MLS to resume season July 8 with tournament in Florida
The league’s 26 teams will be divided into six groups for the opening round of the tournament played without fans at ESPN’s Wide World of Sports complex at Walt Disney World.
The Fire got some clarity about how their season will resume. That doesn’t mean every question has been answered.
On Wednesday, MLS formally announced the details of the league’s “MLS is Back Tournament,” scheduled for July 8-Aug. 11 at the ESPN Wide World of Sports Complex in Orlando. Teams will begin arriving in Florida as early as June 24 for the event, which will include three group-stage matches for each club that count in the 2020 standings, and then a 16-team knockout tournament. The reward for winning the whole thing is a berth in the 2021 CONCACAF Champions League, along with financial bonuses as part of a $1.1 million prize pool.
“Not knowing a date, when are we going to start again, when are we going to start again, was for us in our profession quite difficult to handle,” Fire coach Raphael Wicky told the Sun-Times. “We’re very happy that now we have that information.”
Unanswered is how the league will proceed after the Orlando event wraps up.
In announcing the tournament, MLS said it plans to continue the regular season with a revised slate in its home markets. But a schedule, dates, and even how many games will be played were not announced
During a media availability, commissioner Don Garber said he’s “very optimistic” and expects that teams will be back in their stadiums this season. Beyond that, he didn’t have too many details.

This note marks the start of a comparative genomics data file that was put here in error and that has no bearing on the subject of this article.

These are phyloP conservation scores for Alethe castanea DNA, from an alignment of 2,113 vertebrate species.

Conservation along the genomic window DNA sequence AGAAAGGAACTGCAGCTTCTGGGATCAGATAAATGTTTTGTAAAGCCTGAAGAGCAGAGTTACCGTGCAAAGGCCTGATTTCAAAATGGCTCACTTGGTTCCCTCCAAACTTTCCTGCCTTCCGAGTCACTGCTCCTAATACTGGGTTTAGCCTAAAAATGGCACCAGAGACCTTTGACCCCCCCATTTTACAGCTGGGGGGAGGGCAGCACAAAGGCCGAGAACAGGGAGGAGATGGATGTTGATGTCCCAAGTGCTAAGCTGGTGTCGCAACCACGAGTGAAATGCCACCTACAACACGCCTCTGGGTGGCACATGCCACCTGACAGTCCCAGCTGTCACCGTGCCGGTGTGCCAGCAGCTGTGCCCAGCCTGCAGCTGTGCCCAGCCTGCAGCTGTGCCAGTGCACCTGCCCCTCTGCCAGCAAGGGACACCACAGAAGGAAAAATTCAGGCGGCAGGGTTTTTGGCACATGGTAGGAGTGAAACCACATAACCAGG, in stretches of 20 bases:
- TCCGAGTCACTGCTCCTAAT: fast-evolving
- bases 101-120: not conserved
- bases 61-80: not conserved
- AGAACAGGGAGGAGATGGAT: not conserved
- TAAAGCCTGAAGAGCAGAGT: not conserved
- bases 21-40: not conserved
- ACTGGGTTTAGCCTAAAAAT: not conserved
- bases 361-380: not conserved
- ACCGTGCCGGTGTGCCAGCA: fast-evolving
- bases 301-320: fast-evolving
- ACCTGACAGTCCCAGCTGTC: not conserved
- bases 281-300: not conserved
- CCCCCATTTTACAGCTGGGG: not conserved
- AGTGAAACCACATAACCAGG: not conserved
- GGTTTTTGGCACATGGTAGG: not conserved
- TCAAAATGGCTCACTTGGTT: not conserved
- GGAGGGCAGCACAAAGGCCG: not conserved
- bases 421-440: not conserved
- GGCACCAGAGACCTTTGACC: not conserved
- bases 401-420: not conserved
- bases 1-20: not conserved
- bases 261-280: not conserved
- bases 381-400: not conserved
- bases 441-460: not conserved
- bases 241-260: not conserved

“I do believe we’ll get back to our markets. I think all of our fans should expect that to happen,” Garber said. “When that will happen is still uncertain, and whether or not we’ll have any markets with fans is also uncertain, but we are also hearing about different guidelines that have been established state-by-state where there’s even a possibility that some fans might be able to attend games.”
Getting to play in Chicago would be a boon for the Fire, whose ballyhooed return to Soldier Field was postponed due to the outbreak of COVID-19. Their first two games - before the pause - were March 1 in Seattle and March 7 at New England.
Something else that would help the Fire is time to train together before competing in games that count. They were one of the last clubs in the league cleared for voluntary individual workouts, and as of Wednesday had not begun full team training, while some teams have.
Wicky said he trusts that the players executed the workout plans they were given by the club. The Fire have also engaged in small group training, but neither is the same as working together as a complete team or facing competition. And though the games will be held either early in the morning or in the evening, Orlando in the middle of summer will still test teams’ cohesion and fitness.
Wicky said a return to full team training will be an important step in preparation for the resumption of the season.
“We have to see how much time we have,” Wicky said. “That’s just a reality and a fact. We hope, really hope, that we can start full team training soon so that we really can prepare the players tactically, technically, but also physically.”
The draw for the group stage is Thursday and the Fire will be paired with other Eastern Conference teams. Depending on the draw’s results, the Fire’s group will have either four or six teams.